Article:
“These are huge white sharks. Some are over 18 feet long (5.5 meters), and they usually rule the roost here,” Anderson said. “We’ve been observing some of these sharks for the past 15 to 20 years — and a few of them even longer than that.”

The study’s findings highlight the importance of interactions between top predators, which aren’t well-documented in the ocean.

“We don’t typically think about how fear and risk aversion might play a role in shaping where large predators hunt and how that influences ocean ecosystems,” Jorgensen said. “It turns out these risk effects are very strong even for large predators like white sharks — strong enough to redirect their hunting activity to less preferred but safer areas.”

The researchers drew no conclusions about whether orcas are targeting white sharks as prey or are bullying the competition for the calorie-rich elephant seals.

“I think this demonstrates how food chains are not always linear,” Jorgensen said. “So-called lateral interactions between top predators are fairly well known on land but are much harder to document in the ocean. And because this one happens so infrequently, it may take us a while longer to fully understand the dynamics.”

Diver woman petting Bahamas sharks, video


This 29 March 2019 video says about itself:

Petting Sharks like Dogs?! | Blue Planet Live | BBC Earth

Cristina Zenato is the woman who isn’t afraid to hug sharks.

Cristina Zenato caresses her sharks in the warm Bahamas waters, the animals seem to like the suit’s touch on their skin and stop in her lap for a quick stroke.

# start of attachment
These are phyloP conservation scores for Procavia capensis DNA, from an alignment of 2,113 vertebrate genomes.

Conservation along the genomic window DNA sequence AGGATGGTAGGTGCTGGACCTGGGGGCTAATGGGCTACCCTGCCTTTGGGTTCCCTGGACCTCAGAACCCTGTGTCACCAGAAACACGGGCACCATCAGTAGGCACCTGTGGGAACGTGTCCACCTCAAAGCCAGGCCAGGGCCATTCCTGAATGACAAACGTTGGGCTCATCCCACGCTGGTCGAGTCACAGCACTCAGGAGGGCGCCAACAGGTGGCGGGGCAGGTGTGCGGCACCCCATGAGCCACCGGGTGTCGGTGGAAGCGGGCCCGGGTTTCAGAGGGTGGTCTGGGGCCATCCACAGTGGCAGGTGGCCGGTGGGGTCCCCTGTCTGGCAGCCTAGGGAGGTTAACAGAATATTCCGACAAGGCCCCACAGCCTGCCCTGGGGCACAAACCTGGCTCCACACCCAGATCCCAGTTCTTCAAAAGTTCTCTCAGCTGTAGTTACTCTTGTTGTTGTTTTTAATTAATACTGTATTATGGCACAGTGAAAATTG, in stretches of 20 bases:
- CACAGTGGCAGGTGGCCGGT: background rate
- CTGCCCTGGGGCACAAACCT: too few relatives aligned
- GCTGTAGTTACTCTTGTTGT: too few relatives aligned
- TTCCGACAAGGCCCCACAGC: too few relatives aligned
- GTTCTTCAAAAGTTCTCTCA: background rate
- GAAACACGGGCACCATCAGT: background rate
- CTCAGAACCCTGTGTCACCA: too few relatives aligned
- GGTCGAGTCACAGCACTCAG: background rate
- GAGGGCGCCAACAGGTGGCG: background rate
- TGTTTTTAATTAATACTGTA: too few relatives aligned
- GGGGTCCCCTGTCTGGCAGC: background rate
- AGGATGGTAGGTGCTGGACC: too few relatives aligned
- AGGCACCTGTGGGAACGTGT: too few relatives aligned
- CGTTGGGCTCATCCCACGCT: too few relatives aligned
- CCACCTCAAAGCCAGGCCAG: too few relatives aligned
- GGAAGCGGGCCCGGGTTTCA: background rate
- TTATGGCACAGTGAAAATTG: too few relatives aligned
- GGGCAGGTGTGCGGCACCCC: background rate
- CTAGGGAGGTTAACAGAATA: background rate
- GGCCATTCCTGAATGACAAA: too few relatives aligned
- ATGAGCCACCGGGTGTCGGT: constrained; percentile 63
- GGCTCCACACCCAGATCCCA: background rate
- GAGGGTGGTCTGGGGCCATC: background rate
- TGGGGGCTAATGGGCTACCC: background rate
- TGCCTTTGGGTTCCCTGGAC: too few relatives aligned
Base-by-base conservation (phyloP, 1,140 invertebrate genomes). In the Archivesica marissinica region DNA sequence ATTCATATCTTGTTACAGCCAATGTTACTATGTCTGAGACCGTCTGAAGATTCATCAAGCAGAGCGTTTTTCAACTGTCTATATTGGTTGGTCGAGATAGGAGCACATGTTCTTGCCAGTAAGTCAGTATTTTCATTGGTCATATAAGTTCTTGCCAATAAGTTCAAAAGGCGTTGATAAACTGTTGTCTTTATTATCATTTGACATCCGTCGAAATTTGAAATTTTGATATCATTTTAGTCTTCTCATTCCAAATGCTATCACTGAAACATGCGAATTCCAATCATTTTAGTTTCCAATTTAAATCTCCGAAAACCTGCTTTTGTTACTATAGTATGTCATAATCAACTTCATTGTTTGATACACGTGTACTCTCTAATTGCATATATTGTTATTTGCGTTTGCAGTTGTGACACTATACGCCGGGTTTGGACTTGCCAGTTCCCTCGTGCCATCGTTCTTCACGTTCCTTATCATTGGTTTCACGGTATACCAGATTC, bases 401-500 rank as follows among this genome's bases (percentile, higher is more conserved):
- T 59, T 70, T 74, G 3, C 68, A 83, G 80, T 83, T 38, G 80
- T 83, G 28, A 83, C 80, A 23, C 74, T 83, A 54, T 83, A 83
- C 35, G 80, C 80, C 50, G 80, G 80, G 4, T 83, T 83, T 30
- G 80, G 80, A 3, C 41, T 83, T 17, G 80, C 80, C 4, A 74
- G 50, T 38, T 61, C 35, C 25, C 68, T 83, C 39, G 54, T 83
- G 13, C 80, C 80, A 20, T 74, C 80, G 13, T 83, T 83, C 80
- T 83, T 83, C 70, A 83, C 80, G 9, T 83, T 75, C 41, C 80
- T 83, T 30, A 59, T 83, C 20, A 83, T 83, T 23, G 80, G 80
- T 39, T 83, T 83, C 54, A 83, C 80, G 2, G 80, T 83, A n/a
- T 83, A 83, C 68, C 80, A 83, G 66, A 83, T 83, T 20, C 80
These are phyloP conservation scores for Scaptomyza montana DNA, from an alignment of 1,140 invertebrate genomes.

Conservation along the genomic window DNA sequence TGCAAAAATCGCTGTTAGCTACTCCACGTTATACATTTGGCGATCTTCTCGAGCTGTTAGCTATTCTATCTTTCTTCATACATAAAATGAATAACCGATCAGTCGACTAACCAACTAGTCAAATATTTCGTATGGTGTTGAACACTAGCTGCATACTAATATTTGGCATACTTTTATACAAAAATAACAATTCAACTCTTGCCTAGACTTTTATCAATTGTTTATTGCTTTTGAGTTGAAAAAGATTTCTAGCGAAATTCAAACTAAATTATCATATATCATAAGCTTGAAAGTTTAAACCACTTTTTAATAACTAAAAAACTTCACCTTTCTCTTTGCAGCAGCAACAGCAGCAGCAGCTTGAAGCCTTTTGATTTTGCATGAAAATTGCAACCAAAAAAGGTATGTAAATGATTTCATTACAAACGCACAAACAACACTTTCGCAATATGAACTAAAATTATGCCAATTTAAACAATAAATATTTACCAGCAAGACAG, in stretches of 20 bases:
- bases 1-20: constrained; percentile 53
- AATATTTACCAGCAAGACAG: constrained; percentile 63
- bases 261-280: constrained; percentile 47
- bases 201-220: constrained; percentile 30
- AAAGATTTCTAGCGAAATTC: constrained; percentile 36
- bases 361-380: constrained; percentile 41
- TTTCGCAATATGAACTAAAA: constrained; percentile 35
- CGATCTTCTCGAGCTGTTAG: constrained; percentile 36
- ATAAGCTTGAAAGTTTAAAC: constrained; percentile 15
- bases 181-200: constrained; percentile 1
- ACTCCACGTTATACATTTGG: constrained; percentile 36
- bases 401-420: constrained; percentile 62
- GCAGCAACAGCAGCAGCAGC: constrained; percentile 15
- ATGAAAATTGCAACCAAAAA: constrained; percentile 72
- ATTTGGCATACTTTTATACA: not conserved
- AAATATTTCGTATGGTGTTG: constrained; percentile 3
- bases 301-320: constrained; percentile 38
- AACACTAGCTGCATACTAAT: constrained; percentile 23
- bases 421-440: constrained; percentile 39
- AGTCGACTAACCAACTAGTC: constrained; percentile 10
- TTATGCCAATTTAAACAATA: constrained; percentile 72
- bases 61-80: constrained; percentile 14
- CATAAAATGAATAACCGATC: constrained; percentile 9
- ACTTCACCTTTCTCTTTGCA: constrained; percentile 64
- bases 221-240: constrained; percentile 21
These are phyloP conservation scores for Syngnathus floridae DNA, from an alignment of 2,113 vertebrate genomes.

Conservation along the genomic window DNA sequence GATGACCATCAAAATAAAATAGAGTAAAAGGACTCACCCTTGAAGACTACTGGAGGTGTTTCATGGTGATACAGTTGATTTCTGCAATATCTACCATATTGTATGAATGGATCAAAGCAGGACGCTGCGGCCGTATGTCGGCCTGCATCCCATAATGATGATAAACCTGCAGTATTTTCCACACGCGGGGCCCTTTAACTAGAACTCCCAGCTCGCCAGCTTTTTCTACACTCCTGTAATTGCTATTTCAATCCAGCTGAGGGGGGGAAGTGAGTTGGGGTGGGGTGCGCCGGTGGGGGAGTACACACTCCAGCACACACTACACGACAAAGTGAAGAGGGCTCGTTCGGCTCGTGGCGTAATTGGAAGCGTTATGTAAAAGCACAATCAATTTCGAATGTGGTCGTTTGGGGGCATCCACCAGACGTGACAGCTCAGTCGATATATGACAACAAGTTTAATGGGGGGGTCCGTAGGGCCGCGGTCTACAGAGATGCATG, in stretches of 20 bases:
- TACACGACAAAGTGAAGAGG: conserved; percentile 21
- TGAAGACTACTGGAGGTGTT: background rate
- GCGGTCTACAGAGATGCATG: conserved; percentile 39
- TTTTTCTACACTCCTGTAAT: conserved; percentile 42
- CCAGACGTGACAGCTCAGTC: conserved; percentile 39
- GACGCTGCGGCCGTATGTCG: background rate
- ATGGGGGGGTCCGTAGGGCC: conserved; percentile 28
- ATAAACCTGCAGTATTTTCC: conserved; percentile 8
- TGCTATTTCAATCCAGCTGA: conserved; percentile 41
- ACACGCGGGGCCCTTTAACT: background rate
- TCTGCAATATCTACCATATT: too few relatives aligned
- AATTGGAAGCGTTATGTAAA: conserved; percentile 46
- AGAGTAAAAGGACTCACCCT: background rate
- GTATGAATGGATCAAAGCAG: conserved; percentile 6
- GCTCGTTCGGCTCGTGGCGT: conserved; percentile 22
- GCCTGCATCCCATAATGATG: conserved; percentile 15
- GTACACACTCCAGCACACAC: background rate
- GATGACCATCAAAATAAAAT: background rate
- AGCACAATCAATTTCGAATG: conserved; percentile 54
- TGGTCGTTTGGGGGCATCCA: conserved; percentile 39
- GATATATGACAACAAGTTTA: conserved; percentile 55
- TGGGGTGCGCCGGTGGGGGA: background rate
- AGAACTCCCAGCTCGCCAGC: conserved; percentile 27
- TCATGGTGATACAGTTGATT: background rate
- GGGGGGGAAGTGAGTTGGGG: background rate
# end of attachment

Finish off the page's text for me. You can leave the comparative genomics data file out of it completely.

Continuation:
Bahamas sharks, BBC video


This 26 March 2019 video says about itself:

Sharks in the Bahamas | Blue Planet Live | BBC Earth

Watch the new promo for Blue Planet Live! BBC One will air the program at 8 pm on Wednesday 27th March for the UK audience and BBC Earth will air at 3 pm for the Canada Audience.

Steve Backshall dives with tiger and hammerhead sharks in the Bahamas. Here shark fishing is illegal and the booming population helps the local economy by means of underwater tourism.

Diver meets sharks in Bahamas waters


This 19 March 2019 video says about itself:

Come face to face with several species of sharks at Tiger Beach, while on expedition with conservationist Jim Abernethy. Shark diving generates millions of dollars every year in the Bahamas, where the apex predators are protected by the government and there is a $5,000 fine for shark fishing.